by Jens Declerck
i~HD Data Quality Manager

Stock photo health professionals

As the lockdown was imposed, the Welsh Government compiled a list of 75,000 people living in Wales who were classified as high risk to the Covid virus. These were mainly older people or those with existing health conditions that would make them at risk should they come in contact with the virus. Letters were sent out advising these patients to stay at home for several weeks. It was reported that 13,000 letters (17%) were sent to the wrong addresses, with the outcome that 17% vulnerable people were not advised to shield and others who were not in the vulnerable category told to stay at home. This had enormous implications; high risk people may become severely ill or worse as a result. And this also brought damage to the trust in the government, at a time when combating Covid relied heavily on the population complying with its instructions.

The government assembled this list from several health data sources across Wales and it emerged that this data had many underlying data quality problems.
These problems included;

  • Incomplete and missing data
  • Duplicate data records
  • Out of date addresses and contact numbers
  • Lack of data standards and format inconsistencies, which made it difficult to merge sources effectively into a definitive list.

This is just one example that shows us the importance of data quality in healthcare. Our healthcare setting is changing to a data-driven environment, where healthcare data can come from diverse sources and can be of any type. This makes it easier for healthcare providers to access patients medical data and histories, improve patients care outcomes and reduce medical errors. But what if this data is of insufficient quality, for example if the data is incorrect, incomplete or not updated. This will have a direct impact on patient safety and quality of care.

What is data quality?

Data quality is about having confidence in the quality of the data that you record and the data you use. For this data to be utilizable, they have to meet some fundamental requirements. For example in order to assure that the data is of a high quality, the data has to be complete, correct, up-to-date, consistent, reliable,… These requirements are also called data quality dimensions and we will need to define these different dimensions before concluding if the data is of a high quality.

Because data quality is defined within the context of different user requirements that often change, data quality should be considered to be an emergent construct. As such, we can not expect that a sufficient level of data quality will last forever. Therefore, the quality of clinical data should be regularly assessed and reassessed in an iterative process to ensure that appropriate levels of quality are sustained in an acceptable and transparent manner.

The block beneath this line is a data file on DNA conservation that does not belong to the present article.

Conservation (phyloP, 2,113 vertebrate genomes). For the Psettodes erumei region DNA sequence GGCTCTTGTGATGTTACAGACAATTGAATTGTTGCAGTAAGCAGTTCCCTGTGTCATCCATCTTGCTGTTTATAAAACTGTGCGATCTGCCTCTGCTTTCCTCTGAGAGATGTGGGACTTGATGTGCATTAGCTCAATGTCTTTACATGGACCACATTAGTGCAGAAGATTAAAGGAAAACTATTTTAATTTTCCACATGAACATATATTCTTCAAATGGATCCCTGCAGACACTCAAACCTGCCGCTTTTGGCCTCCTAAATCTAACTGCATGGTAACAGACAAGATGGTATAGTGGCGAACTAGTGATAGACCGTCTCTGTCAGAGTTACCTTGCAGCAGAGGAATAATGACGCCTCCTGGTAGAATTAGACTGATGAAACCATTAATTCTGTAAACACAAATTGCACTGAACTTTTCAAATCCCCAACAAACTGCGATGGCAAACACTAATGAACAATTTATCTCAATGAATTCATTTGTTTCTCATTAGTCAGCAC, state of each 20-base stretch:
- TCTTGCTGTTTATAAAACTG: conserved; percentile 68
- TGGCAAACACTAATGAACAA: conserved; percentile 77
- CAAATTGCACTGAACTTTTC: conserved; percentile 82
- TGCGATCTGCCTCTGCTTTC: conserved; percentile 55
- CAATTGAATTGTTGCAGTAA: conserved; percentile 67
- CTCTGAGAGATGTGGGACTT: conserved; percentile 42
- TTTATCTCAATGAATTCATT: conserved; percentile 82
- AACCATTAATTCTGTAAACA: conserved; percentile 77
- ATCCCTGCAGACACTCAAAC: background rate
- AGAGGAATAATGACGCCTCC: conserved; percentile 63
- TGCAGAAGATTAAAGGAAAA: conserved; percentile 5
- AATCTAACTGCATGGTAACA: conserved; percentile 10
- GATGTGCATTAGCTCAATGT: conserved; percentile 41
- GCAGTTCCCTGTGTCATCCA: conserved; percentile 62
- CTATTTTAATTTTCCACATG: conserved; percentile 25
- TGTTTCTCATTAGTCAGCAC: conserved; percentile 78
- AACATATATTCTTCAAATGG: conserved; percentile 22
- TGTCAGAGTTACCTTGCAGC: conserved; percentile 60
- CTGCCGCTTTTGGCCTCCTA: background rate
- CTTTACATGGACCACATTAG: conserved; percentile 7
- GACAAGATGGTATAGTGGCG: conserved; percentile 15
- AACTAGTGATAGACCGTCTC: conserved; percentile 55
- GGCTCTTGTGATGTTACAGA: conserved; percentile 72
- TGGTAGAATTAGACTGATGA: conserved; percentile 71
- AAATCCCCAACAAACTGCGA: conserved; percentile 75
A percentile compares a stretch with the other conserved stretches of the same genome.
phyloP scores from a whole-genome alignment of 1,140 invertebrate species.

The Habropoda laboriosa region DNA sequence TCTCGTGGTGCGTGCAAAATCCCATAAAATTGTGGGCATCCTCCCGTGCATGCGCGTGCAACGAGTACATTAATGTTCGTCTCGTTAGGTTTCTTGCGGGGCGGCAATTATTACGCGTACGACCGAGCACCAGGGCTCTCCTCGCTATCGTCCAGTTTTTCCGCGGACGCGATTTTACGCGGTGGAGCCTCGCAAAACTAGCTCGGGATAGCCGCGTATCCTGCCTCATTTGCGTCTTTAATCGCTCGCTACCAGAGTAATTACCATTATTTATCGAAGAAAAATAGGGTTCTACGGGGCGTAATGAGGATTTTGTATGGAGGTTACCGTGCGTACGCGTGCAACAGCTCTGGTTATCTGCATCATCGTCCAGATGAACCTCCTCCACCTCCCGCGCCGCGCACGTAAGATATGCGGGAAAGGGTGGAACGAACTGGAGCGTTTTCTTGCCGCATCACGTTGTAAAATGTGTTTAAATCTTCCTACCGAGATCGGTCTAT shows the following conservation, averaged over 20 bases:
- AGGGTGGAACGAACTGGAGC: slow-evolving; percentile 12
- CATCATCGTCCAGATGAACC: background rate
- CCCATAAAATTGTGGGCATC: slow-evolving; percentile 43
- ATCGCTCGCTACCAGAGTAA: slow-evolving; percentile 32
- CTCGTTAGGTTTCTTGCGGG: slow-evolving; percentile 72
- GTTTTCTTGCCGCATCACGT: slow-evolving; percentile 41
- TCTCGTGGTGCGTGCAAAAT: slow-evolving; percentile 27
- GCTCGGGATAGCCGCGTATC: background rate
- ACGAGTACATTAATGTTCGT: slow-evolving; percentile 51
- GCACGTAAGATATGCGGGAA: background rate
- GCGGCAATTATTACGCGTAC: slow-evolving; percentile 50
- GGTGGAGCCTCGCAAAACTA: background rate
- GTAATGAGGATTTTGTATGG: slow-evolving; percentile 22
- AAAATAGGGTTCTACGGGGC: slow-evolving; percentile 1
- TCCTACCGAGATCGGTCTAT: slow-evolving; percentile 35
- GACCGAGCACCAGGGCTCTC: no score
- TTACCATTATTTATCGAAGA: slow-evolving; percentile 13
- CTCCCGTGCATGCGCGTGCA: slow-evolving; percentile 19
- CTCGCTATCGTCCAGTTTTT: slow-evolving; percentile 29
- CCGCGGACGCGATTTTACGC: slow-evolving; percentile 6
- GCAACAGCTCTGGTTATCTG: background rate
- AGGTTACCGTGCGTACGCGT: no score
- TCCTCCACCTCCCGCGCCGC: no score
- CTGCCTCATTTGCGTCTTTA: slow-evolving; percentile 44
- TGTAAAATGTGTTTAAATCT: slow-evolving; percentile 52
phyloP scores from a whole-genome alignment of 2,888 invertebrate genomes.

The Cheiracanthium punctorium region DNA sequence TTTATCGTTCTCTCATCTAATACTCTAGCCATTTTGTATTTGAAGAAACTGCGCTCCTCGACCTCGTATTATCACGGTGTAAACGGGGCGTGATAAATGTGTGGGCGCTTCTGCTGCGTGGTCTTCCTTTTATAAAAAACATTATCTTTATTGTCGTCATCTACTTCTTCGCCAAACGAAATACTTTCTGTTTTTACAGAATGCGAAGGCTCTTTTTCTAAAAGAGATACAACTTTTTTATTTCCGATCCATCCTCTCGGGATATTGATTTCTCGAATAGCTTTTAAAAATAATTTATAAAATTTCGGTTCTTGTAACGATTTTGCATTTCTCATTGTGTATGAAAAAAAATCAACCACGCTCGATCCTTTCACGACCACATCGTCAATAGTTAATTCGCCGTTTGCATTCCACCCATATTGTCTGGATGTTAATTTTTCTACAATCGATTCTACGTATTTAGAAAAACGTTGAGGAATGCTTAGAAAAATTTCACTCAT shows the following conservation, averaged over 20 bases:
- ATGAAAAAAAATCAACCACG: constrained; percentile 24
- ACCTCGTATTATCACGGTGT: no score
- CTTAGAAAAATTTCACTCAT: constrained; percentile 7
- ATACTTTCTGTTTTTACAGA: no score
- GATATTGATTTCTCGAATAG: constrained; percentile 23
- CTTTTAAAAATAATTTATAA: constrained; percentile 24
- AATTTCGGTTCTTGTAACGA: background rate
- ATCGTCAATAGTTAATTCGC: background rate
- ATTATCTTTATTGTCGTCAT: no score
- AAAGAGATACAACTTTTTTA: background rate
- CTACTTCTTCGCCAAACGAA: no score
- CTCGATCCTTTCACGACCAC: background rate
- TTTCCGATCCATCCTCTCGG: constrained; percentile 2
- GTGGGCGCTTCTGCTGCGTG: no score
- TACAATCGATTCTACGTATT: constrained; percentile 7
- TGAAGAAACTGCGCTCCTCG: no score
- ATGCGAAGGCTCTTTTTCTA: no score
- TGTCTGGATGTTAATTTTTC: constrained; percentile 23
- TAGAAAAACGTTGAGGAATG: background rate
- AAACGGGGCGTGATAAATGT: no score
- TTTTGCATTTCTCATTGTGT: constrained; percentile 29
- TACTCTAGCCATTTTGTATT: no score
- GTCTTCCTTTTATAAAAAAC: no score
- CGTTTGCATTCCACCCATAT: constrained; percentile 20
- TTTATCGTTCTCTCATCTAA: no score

Why is health data quality important?

In any healthcare organization it is critical that the importance of data quality be properly explained. From management perspective to the healthcare providers, a sensible and understandable rationale must be given in order to obtain active participation in the data quality effort. Using high quality data will provide many healthcare quality and research benefits;

  • Reduce medical errors
  • Better informed decision making
  • Better patient-physician relationship
  • Efficient patient service and improve patient care outcomes
  • Advanced risk and disease management
  • Higher profitability
  • Improve clinical research (the re-use of the data)
  • Planning for the future

Health Data Quality Program

Data management, the process of collecting and maintaining the data, is not the only process that contributes to data quality. This distinction is often overlooked in care providers and healthcare management. Achieving high quality data is also the result of clear communication among team members, well-documented study objectives and adequate training of care providers who collect the data. All stakeholders within this process (data collectors, healthcare managers, patients,…) have a role in improving and maintaining data quality.

Although data quality is amongst the most important challenges in healthcare, there is no powerful and coordinated effort to promote awareness of what good data quality means. To provide an answer on this question, i~HD has created a front runner educational program for professionals in creating and using high-quality health data; Health Data Quality Program.

The content of the program helps to understand the value of that data to the organization and to patients, for safe and effective continuity of care and for clinical research.


Data without quality can neither contribute value nor serve any useful purpose. High-quality data is not a “nice-to-have” requirement but a “must-have” requirement. While measurement is an integral part of the data quality journey, data quality management involves much more than measurement. It also involves the management of people, processes, policies, technology, standards and data within a hospital or GP clinic.

About Jens Declerck
Aside from being i~HD’s resident data quality manager, Jens also works as a Physical Therapist and Teaching Assistant, mainly helping runners improve their performances and recover from injuries

Read his profile here